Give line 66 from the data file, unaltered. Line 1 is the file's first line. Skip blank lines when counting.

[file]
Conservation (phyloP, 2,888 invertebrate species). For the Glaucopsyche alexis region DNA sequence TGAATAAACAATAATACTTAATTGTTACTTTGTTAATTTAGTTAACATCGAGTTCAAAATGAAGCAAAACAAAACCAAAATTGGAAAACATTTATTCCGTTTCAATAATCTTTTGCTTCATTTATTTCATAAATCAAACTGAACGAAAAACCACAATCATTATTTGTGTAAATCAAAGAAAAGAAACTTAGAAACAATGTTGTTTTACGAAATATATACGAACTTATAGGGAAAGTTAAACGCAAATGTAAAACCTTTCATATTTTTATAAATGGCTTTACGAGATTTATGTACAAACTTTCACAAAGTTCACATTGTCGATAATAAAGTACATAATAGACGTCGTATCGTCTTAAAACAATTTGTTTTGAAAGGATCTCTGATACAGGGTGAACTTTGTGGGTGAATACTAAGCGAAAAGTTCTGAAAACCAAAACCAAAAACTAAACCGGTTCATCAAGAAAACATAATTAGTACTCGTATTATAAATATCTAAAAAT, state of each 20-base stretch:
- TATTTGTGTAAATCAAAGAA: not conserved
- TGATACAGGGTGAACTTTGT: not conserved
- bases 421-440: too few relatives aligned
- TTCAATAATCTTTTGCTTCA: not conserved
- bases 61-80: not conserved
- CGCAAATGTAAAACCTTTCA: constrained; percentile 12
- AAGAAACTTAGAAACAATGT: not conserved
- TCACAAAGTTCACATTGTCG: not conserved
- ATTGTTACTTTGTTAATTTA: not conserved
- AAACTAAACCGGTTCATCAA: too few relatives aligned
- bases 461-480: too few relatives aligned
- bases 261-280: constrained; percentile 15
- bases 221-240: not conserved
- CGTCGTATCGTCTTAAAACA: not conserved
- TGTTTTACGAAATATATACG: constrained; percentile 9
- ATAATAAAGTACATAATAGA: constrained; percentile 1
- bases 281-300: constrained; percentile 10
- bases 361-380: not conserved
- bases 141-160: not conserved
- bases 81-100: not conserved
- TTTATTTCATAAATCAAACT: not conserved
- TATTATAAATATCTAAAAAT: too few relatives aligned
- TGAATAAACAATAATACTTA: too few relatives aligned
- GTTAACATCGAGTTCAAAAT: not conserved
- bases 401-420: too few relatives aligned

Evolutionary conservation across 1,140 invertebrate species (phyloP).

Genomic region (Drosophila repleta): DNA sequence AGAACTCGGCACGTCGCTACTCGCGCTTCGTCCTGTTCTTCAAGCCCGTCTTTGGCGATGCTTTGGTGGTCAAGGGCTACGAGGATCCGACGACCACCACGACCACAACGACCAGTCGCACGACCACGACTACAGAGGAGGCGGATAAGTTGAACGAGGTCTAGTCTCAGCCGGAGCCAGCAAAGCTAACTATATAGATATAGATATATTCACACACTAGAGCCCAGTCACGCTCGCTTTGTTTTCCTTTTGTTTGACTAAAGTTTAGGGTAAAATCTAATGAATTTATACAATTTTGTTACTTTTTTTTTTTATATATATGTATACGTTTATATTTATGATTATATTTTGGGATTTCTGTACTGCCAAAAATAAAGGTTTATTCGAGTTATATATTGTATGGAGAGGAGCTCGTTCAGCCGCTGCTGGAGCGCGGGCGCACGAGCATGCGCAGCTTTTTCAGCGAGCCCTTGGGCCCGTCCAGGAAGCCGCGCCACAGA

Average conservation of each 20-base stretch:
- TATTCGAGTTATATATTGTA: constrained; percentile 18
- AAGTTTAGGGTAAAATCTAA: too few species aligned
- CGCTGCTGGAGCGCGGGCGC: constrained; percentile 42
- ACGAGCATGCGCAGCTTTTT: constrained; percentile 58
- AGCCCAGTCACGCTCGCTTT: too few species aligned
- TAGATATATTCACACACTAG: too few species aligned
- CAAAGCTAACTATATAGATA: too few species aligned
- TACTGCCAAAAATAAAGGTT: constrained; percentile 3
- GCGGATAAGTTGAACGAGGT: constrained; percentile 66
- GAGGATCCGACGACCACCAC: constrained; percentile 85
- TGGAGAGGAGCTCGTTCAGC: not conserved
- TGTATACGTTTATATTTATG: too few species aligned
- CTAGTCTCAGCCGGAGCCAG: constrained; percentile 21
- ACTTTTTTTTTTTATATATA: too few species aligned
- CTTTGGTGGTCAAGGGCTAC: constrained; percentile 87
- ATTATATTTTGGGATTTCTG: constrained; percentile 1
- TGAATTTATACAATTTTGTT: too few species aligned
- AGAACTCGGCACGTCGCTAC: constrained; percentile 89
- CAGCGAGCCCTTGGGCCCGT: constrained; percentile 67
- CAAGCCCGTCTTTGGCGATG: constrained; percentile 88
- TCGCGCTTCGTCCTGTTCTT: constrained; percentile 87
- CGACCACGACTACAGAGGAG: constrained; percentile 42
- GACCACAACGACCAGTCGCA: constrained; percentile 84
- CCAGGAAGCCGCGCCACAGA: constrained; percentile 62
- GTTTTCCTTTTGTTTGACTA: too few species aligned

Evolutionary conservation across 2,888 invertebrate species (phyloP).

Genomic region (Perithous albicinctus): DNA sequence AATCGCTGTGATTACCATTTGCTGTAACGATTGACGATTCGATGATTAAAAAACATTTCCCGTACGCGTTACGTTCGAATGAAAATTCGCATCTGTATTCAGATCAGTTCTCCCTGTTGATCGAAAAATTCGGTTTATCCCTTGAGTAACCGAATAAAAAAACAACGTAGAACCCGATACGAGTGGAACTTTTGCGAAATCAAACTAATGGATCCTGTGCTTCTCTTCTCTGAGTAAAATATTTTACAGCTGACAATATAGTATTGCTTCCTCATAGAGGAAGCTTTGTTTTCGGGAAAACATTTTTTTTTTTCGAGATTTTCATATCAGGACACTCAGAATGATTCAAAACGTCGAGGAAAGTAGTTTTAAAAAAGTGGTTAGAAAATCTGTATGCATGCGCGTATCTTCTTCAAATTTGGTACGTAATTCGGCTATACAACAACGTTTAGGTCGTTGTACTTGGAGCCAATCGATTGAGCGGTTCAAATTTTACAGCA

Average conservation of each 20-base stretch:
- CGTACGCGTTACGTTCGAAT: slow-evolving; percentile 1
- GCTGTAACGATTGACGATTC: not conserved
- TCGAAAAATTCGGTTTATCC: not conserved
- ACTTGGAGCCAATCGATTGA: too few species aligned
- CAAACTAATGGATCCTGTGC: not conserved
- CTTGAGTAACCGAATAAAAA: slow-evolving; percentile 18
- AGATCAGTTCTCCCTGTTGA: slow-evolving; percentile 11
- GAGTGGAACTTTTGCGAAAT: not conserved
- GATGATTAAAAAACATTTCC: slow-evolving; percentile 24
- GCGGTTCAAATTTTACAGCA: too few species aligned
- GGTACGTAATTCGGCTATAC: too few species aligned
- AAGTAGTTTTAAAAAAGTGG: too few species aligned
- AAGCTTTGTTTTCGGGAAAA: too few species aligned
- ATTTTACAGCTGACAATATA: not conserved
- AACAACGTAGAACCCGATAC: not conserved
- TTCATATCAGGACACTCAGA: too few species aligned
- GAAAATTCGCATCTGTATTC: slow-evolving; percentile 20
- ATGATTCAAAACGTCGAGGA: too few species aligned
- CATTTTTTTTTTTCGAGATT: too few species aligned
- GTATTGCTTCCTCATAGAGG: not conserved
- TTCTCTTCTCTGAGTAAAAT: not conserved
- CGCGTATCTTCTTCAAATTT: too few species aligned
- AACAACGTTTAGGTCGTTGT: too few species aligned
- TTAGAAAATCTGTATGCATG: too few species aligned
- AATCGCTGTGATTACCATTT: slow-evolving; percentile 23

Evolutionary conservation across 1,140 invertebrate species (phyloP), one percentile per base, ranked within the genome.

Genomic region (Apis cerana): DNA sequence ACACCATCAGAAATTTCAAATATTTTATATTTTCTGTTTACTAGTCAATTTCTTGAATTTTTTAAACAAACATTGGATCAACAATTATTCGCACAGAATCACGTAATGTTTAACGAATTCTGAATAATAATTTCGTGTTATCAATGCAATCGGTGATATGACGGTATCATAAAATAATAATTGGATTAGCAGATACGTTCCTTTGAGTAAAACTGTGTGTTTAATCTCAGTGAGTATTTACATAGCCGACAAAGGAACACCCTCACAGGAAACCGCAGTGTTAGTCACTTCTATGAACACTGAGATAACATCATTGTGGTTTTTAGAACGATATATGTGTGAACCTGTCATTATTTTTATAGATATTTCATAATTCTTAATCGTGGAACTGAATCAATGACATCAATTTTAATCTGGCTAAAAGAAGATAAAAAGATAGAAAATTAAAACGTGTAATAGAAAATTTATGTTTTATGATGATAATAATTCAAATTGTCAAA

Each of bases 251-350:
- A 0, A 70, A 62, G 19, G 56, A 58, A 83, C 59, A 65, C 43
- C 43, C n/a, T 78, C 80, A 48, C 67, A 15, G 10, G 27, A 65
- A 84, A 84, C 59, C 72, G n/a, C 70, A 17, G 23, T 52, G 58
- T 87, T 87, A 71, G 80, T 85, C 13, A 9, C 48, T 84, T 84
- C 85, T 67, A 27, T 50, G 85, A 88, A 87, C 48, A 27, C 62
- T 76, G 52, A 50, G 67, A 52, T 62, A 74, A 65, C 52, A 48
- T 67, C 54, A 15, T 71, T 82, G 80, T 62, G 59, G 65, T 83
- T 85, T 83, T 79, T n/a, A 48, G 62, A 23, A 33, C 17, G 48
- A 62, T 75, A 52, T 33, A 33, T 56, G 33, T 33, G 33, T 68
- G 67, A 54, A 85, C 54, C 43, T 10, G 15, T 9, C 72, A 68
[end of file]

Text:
- GATGATTAAAAAACATTTCC: slow-evolving; percentile 24